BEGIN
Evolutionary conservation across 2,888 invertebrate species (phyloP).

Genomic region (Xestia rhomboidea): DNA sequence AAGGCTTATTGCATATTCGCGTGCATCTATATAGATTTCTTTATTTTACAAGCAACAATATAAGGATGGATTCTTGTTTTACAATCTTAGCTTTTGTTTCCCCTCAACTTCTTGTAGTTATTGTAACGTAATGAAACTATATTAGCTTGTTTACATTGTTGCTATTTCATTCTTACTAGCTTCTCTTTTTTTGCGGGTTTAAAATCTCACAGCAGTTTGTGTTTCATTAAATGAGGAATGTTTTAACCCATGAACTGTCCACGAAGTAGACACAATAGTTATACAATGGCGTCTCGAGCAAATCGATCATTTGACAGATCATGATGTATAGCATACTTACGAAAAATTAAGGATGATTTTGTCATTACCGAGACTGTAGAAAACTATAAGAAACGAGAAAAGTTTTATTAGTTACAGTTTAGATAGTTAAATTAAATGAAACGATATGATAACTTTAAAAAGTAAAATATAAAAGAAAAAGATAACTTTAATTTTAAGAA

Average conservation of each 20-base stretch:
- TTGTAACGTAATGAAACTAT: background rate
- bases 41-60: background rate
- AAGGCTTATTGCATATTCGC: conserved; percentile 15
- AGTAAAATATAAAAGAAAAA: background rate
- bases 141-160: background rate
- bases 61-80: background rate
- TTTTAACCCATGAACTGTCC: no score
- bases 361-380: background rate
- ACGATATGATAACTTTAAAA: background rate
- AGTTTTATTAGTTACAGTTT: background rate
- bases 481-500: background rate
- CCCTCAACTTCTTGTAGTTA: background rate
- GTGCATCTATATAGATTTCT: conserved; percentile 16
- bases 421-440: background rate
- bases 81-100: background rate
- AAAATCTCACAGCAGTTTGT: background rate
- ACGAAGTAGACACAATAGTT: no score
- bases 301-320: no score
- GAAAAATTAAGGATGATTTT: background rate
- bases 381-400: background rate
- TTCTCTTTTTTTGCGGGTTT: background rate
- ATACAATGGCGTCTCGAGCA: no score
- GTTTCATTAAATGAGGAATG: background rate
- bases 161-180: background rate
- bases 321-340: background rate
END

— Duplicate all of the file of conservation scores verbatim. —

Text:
Evolutionary conservation across 2,888 invertebrate species (phyloP).

Genomic region (Xestia rhomboidea): DNA sequence AAGGCTTATTGCATATTCGCGTGCATCTATATAGATTTCTTTATTTTACAAGCAACAATATAAGGATGGATTCTTGTTTTACAATCTTAGCTTTTGTTTCCCCTCAACTTCTTGTAGTTATTGTAACGTAATGAAACTATATTAGCTTGTTTACATTGTTGCTATTTCATTCTTACTAGCTTCTCTTTTTTTGCGGGTTTAAAATCTCACAGCAGTTTGTGTTTCATTAAATGAGGAATGTTTTAACCCATGAACTGTCCACGAAGTAGACACAATAGTTATACAATGGCGTCTCGAGCAAATCGATCATTTGACAGATCATGATGTATAGCATACTTACGAAAAATTAAGGATGATTTTGTCATTACCGAGACTGTAGAAAACTATAAGAAACGAGAAAAGTTTTATTAGTTACAGTTTAGATAGTTAAATTAAATGAAACGATATGATAACTTTAAAAAGTAAAATATAAAAGAAAAAGATAACTTTAATTTTAAGAA

Average conservation of each 20-base stretch:
- TTGTAACGTAATGAAACTAT: background rate
- bases 41-60: background rate
- AAGGCTTATTGCATATTCGC: conserved; percentile 15
- AGTAAAATATAAAAGAAAAA: background rate
- bases 141-160: background rate
- bases 61-80: background rate
- TTTTAACCCATGAACTGTCC: no score
- bases 361-380: background rate
- ACGATATGATAACTTTAAAA: background rate
- AGTTTTATTAGTTACAGTTT: background rate
- bases 481-500: background rate
- CCCTCAACTTCTTGTAGTTA: background rate
- GTGCATCTATATAGATTTCT: conserved; percentile 16
- bases 421-440: background rate
- bases 81-100: background rate
- AAAATCTCACAGCAGTTTGT: background rate
- ACGAAGTAGACACAATAGTT: no score
- bases 301-320: no score
- GAAAAATTAAGGATGATTTT: background rate
- bases 381-400: background rate
- TTCTCTTTTTTTGCGGGTTT: background rate
- ATACAATGGCGTCTCGAGCA: no score
- GTTTCATTAAATGAGGAATG: background rate
- bases 161-180: background rate
- bases 321-340: background rate